Sometime back, I shared my memories of a brother in Christ, Chick Mensching, who left a deep impression. I later passed that writing on to a relative of his, through whom Chick’s history, love of God, and lessons from the Bible were read and discussed in many families. Praise God! Chick’s elderly but younger brother, Larry Mensching, subsequently contacted me and shared firsthand accounts from “Bud,” as he knew his older brother. What follows is my latest attempt to tell the story well and draw from it the lessons God would have us learn. Danny Pickett
Just nineteen, a kid really, and far from home, Private Wilfred H. “Chick” Mensching was on patrol when a barrage of bullets from a Japanese Nambu machine gun tore into his tender flesh. It was a Sunday morning on a barren point of land on the southwest shoreline of the Bataan peninsula. Shortly after that storm of bullets, seventeen of the twenty-two in his Marine patrol fell wounded or killed. Mensching was left for dead on the battlefield. When a patrol came back to reclaim the bodies of their fallen comrades, someone heard him moan, and fellow Marines carried Mensching to safety.
Upon arrival at the field hospital, another badly wounded Marine attempted to defer his own treatment to a buddy telling the Navy corpsman, “take care of Chick first, he doesn’t look like he’s going to make it.”
Chick yelled in reply, “You bet I’m gonna make it!”
Mensching was treated then triaged to the tent for those expected to die. Days later, a surgeon approached him with scalpel in hand intending to cut and change the bandages, Chick misinterpreted the doctor’s intentions and screamed, “If you’re gonna cut my leg off… just let me die!”
The young Marine recovered from his wounds and returned to duty with Gun 3. Just prior to the fall of Bataan in April 1942, Mensching and his unit pulled the breaches out of their cannon and pitched them into the ocean, rendering the guns useless to the conquering Japanese. Chick then escaped capture, along with others from the 4th Marine Regiment, by swimming the two miles across Manila Bay to the fortress island of Corregidor. Once there, the Marines endured constant bombing and shelling, surviving in tunnels on meager rations and drinking water that was rationed out twice a day in the tropical heat. Mensching fell ill and was treated by Army nurses, surviving an astounding thirty-eight bouts of malaria. Once he regained sufficient strength, Chick returned to his cannon.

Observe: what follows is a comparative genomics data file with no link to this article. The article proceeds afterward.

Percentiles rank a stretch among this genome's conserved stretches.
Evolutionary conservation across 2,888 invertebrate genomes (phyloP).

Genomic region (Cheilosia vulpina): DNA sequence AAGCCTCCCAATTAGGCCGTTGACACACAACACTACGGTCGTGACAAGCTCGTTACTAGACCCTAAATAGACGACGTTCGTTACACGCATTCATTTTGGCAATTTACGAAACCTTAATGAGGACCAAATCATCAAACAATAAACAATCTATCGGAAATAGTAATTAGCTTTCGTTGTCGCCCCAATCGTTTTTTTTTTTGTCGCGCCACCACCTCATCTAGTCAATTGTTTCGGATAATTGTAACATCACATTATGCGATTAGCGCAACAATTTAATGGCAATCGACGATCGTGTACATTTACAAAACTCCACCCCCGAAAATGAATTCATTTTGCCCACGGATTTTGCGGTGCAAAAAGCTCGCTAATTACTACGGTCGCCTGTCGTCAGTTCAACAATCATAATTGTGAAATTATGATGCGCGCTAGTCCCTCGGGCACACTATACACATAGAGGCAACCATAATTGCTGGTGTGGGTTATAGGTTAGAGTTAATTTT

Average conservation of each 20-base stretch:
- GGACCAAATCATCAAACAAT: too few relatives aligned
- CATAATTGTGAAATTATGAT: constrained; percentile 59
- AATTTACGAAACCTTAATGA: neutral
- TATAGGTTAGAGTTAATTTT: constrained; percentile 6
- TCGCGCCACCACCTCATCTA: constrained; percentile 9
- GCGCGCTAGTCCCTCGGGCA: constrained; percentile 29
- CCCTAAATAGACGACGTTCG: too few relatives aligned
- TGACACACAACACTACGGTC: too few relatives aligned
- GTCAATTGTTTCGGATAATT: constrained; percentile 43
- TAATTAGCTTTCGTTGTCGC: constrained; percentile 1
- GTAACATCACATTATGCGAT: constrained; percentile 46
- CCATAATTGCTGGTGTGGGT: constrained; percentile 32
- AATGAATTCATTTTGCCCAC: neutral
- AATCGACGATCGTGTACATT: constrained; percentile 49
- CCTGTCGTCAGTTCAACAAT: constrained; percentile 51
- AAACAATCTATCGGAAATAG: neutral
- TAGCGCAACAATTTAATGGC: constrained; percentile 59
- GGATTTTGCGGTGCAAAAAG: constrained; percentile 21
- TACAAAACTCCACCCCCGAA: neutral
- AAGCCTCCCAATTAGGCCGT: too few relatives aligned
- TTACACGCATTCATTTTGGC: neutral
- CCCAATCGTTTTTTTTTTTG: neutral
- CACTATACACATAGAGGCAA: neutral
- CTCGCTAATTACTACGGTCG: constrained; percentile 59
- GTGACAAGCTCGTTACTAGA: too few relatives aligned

When all hope was lost, General Wainwright surrendered Corregidor to the Imperial Army. The Japanese culture at that time reflected the view that any warrior who surrendered had no honor, thus was not to be treated like a human being. Some of the prisoners were marched over sixty miles to a prison camp. Many died or were executed by Japanese soldiers in what became known as the Bataan Death March. Chick was in the group from Corregidor that was taken to the Bilibid prison in Manila, where many died from harsh treatment, starvation, and poor sanitation. In October, American prisoners of war were loaded aboard three Japanese transport ships to be taken to Japan. Conditions on the ships were horrible: overcrowded, no provisions for air or light, and no sanitary accommodations. The men received little to no food during the trip. Many died as a result. Two of the transports were later sunk by U.S. submarines which were unaware of the presence of the POWs. Chick was on the lone ship that made it to the Japanese mainland.
The new prison was no less brutal. Guards were vicious and cruel. One made Chick catch flies to “earn” his starvation size daily ball of rice. Once, when he did not catch enough flies to satisfy the guard, he complained and the corporal hit him in the jaw with a rifle butt. Mensching learned to hate all Japanese people, until the day a village woman compassionately offered rice through the fence to a starving prisoner. She was struck by a Japanese guard, her robe ripped open, and her breast slashed by the sword of a Japanese officer. She was left to die alongside the prison fence while Chick watched.
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Almost Home Continued….
In 1945, the U.S. began bombing Japan. Napalm was dropped on the city closest to Chick’s prison camp. Japanese homes were then constructed with wood and paper, and the ensuing inferno destroyed much of the village and burned many people to death. Mensching and other prisoners were forced to pick up the charred burned bodies. They were attacked by enraged Japanese. Prison guards had to intervene to keep the prisoners from being killed by the mob. Of the many horrors he suffered, Chick shared that this was “the worst.”